7. 4 out of 5

    Asani

    Frank Wilzcek, who won the Nobel in physics in 2004, expounds on 10 concepts in this book, such as time, space and matter. The book is best appreciated by readers with some science literacy, but it can also be enjoyed by those with little knowledge, as it is written in a clear and simple way, and it does not try to teach everything, but only the core concepts. This core knowledge comes from the Standard Model which describes with great accuracy how the everyday world is constructed, starting fro Frank Wilzcek, who won the Nobel in physics in 2004, expounds on 10 concepts in this book, such as time, space and matter. The book is best appreciated by readers with some science literacy, but it can also be enjoyed by those with little knowledge, as it is written in a clear and simple way, and it does not try to teach everything, but only the core concepts. This core knowledge comes from the Standard Model which describes with great accuracy how the everyday world is constructed, starting from the smallest building blocks such as quarks and how they interact via forces such as electromagnetism and gravity. The Standard Model is one of the great human achievements of the past century, yet it is rarely acknowledged as so outside science. Beyond simply teaching the concepts, Wilzcek also provides a philosophy that many will find attractive. For example, he talks about complementarity, the idea that the same thing can often be viewed in very different ways under the same physical law. An electron can be simultaneously a particle and a wave. Humans are puny relative to the cosmos but large compared to the universe inside us. He calculates that there are roughly 10 octillion atoms that make up the human body, about 1 million times the number of stars in the visible universe. Parallel to these physical views, there exist different descriptions of nature. In one description, the laws of physics are deterministic. In another description, we have free will. We often get caught up in debating these apparent contradictions, but Wilzcek says that they arise from the way we use language.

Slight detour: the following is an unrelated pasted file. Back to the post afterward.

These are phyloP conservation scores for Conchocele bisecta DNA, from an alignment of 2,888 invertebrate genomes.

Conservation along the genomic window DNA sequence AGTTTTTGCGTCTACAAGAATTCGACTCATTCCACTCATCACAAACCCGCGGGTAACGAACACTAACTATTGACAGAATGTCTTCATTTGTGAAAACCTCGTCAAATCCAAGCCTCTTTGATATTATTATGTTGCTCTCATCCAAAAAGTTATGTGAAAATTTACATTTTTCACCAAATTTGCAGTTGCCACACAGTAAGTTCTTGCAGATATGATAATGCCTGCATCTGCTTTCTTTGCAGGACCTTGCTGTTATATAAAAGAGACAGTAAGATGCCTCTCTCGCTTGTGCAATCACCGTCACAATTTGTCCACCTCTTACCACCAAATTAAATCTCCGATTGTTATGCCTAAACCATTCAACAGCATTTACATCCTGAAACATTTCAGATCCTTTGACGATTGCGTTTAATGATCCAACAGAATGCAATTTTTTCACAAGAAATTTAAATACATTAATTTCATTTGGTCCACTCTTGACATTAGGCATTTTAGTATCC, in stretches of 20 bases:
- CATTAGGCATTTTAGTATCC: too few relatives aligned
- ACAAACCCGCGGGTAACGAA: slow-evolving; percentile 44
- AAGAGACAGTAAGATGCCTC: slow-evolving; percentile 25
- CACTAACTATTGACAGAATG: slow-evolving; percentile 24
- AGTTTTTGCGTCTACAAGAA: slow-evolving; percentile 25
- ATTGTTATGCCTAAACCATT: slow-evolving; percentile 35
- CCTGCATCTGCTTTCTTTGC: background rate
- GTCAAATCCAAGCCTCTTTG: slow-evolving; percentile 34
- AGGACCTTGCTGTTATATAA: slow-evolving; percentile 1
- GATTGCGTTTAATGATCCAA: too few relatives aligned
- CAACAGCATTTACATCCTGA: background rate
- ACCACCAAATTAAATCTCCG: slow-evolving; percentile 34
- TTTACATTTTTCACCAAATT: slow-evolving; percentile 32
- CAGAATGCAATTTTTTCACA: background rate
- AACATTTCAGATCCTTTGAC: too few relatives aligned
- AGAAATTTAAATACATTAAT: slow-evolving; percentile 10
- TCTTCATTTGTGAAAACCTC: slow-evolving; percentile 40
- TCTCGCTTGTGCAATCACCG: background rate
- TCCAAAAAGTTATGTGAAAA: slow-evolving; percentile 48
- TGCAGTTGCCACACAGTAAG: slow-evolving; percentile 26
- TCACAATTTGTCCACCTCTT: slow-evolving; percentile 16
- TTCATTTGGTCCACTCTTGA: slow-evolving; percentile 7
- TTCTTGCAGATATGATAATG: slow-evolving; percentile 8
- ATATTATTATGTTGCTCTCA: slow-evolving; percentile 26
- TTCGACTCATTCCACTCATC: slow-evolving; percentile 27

8. 5 out of 5